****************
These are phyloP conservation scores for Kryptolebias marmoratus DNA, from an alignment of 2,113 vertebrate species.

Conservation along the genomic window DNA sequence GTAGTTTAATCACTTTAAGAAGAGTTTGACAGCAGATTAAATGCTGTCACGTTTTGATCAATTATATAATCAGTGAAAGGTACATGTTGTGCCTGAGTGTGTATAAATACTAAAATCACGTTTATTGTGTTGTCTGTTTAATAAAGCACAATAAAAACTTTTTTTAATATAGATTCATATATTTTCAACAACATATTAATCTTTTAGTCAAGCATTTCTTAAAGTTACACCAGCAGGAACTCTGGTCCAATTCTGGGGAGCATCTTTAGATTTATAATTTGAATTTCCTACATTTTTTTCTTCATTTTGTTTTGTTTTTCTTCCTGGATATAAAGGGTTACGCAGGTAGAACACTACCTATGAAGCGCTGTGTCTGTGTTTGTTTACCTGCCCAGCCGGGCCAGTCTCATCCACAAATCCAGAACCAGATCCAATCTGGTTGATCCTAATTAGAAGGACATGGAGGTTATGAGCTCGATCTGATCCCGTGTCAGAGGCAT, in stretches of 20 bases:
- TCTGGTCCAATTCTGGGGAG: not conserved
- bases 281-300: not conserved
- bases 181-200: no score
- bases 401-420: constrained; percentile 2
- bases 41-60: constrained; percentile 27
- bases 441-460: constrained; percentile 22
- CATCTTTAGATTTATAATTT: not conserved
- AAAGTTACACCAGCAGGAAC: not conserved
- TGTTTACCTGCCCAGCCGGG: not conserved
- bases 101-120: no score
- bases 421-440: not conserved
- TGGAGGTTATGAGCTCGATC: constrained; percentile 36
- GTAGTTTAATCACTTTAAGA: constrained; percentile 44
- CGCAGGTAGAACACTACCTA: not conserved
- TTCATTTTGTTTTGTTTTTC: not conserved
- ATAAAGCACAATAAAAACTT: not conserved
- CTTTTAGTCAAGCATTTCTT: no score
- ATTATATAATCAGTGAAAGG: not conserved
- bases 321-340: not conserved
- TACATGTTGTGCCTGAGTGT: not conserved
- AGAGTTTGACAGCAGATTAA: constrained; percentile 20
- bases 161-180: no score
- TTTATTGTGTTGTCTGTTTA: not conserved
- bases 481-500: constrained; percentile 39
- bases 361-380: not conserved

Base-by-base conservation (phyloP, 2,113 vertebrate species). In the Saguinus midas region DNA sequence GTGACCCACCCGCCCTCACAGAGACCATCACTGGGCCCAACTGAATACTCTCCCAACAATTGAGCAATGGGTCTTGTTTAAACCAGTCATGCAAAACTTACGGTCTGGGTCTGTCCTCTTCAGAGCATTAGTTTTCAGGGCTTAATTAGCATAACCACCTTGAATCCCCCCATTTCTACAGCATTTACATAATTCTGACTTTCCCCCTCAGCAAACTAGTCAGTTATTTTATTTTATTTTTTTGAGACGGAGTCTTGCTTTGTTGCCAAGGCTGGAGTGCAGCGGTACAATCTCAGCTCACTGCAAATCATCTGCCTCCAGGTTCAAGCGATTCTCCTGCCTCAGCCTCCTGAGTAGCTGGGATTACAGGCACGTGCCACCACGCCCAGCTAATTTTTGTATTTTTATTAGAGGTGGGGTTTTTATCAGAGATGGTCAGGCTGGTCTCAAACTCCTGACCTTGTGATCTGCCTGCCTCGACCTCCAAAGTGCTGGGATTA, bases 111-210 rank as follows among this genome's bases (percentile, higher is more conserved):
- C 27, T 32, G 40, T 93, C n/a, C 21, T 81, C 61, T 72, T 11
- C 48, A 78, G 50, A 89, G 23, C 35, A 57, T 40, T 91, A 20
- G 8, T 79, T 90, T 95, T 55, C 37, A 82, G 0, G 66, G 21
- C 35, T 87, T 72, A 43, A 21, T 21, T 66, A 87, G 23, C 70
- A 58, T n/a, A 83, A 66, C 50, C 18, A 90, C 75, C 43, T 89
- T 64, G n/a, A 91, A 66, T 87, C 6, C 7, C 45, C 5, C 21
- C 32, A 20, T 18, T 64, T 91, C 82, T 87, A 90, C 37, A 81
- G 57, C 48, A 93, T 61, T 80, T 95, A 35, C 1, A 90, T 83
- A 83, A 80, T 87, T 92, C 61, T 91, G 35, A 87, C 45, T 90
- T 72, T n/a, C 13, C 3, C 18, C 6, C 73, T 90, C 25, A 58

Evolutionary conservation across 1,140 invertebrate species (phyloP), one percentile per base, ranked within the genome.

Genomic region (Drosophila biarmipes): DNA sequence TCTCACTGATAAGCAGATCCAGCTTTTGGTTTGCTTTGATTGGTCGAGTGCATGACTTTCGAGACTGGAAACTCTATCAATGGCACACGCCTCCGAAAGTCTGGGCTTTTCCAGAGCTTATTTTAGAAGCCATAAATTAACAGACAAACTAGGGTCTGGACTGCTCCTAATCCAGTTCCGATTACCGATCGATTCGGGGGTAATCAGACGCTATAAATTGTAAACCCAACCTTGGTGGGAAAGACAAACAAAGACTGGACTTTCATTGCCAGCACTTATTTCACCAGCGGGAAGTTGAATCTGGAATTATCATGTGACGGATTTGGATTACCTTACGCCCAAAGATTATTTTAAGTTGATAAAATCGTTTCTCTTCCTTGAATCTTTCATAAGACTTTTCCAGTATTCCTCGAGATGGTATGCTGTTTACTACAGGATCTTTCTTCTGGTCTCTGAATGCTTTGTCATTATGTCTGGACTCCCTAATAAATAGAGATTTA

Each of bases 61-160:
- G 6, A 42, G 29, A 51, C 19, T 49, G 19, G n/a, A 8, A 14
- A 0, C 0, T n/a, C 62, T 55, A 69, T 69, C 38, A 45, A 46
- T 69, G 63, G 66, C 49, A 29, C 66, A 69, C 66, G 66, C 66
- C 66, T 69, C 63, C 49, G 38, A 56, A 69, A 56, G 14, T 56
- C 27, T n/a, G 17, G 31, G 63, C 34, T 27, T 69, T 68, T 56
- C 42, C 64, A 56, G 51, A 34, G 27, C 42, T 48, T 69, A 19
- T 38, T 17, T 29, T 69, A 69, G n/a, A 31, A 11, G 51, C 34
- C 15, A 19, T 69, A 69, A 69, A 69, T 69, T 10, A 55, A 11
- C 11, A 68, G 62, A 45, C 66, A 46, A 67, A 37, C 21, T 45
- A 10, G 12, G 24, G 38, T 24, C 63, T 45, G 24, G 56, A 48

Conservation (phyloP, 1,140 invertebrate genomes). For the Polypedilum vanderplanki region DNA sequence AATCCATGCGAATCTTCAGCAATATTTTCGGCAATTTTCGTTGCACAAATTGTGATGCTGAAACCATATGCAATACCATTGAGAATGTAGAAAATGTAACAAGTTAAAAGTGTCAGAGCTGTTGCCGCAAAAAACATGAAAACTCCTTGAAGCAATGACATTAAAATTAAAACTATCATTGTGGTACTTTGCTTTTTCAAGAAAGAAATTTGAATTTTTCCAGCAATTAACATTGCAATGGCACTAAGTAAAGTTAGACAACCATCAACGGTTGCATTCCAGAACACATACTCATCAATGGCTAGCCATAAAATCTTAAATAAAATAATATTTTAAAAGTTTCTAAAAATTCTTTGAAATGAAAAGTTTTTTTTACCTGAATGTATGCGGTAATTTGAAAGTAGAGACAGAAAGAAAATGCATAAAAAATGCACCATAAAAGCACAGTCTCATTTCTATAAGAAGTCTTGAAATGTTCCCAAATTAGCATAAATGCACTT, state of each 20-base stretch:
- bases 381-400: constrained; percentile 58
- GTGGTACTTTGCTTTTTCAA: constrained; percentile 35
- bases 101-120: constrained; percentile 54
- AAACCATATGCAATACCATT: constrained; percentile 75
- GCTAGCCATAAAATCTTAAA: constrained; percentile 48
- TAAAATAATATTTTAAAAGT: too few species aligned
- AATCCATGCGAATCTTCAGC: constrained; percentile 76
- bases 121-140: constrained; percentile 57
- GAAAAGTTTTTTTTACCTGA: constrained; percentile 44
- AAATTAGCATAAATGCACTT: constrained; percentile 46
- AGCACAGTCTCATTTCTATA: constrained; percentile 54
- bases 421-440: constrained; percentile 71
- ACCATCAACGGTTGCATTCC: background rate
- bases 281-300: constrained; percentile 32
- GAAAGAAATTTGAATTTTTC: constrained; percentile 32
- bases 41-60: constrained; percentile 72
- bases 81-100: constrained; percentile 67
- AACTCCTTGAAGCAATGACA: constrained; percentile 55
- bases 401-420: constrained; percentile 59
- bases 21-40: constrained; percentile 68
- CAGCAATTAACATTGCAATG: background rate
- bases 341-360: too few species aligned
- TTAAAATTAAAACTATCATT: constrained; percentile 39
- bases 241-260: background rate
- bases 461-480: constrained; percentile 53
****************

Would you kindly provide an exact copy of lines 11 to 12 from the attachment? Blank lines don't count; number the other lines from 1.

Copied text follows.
- TGTTTACCTGCCCAGCCGGG: not conserved
- bases 101-120: no score